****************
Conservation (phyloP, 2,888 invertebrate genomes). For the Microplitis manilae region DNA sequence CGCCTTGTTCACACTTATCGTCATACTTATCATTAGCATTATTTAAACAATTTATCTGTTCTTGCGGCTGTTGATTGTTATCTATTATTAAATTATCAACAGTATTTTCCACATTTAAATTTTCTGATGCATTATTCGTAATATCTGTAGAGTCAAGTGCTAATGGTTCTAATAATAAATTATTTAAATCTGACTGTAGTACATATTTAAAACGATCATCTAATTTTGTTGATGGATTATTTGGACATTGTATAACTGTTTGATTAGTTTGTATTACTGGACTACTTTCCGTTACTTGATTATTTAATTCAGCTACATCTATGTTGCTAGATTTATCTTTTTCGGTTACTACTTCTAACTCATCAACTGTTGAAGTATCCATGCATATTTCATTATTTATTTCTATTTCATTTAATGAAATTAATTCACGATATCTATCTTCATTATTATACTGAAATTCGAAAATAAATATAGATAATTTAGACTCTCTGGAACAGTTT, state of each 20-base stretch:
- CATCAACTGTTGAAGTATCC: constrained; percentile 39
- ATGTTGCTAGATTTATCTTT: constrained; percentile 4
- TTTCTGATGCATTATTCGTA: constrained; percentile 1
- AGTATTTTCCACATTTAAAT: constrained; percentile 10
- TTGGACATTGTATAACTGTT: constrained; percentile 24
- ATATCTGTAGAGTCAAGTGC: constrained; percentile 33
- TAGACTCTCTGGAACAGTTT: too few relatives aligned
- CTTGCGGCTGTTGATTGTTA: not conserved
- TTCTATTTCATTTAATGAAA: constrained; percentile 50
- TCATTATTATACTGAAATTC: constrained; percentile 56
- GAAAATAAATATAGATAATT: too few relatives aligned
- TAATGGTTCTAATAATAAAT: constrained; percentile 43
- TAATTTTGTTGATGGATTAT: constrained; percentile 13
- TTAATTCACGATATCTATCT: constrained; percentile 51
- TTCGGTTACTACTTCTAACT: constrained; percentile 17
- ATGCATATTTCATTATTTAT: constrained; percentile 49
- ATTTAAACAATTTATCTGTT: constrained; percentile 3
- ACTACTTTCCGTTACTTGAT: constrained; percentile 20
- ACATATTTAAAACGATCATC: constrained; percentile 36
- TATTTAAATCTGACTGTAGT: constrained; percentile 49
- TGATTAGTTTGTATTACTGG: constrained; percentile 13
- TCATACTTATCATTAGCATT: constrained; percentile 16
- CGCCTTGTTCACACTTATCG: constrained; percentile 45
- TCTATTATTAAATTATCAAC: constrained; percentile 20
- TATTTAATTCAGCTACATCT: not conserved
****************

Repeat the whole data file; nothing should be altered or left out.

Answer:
Conservation (phyloP, 2,888 invertebrate genomes). For the Microplitis manilae region DNA sequence CGCCTTGTTCACACTTATCGTCATACTTATCATTAGCATTATTTAAACAATTTATCTGTTCTTGCGGCTGTTGATTGTTATCTATTATTAAATTATCAACAGTATTTTCCACATTTAAATTTTCTGATGCATTATTCGTAATATCTGTAGAGTCAAGTGCTAATGGTTCTAATAATAAATTATTTAAATCTGACTGTAGTACATATTTAAAACGATCATCTAATTTTGTTGATGGATTATTTGGACATTGTATAACTGTTTGATTAGTTTGTATTACTGGACTACTTTCCGTTACTTGATTATTTAATTCAGCTACATCTATGTTGCTAGATTTATCTTTTTCGGTTACTACTTCTAACTCATCAACTGTTGAAGTATCCATGCATATTTCATTATTTATTTCTATTTCATTTAATGAAATTAATTCACGATATCTATCTTCATTATTATACTGAAATTCGAAAATAAATATAGATAATTTAGACTCTCTGGAACAGTTT, state of each 20-base stretch:
- CATCAACTGTTGAAGTATCC: constrained; percentile 39
- ATGTTGCTAGATTTATCTTT: constrained; percentile 4
- TTTCTGATGCATTATTCGTA: constrained; percentile 1
- AGTATTTTCCACATTTAAAT: constrained; percentile 10
- TTGGACATTGTATAACTGTT: constrained; percentile 24
- ATATCTGTAGAGTCAAGTGC: constrained; percentile 33
- TAGACTCTCTGGAACAGTTT: too few relatives aligned
- CTTGCGGCTGTTGATTGTTA: not conserved
- TTCTATTTCATTTAATGAAA: constrained; percentile 50
- TCATTATTATACTGAAATTC: constrained; percentile 56
- GAAAATAAATATAGATAATT: too few relatives aligned
- TAATGGTTCTAATAATAAAT: constrained; percentile 43
- TAATTTTGTTGATGGATTAT: constrained; percentile 13
- TTAATTCACGATATCTATCT: constrained; percentile 51
- TTCGGTTACTACTTCTAACT: constrained; percentile 17
- ATGCATATTTCATTATTTAT: constrained; percentile 49
- ATTTAAACAATTTATCTGTT: constrained; percentile 3
- ACTACTTTCCGTTACTTGAT: constrained; percentile 20
- ACATATTTAAAACGATCATC: constrained; percentile 36
- TATTTAAATCTGACTGTAGT: constrained; percentile 49
- TGATTAGTTTGTATTACTGG: constrained; percentile 13
- TCATACTTATCATTAGCATT: constrained; percentile 16
- CGCCTTGTTCACACTTATCG: constrained; percentile 45
- TCTATTATTAAATTATCAAC: constrained; percentile 20
- TATTTAATTCAGCTACATCT: not conserved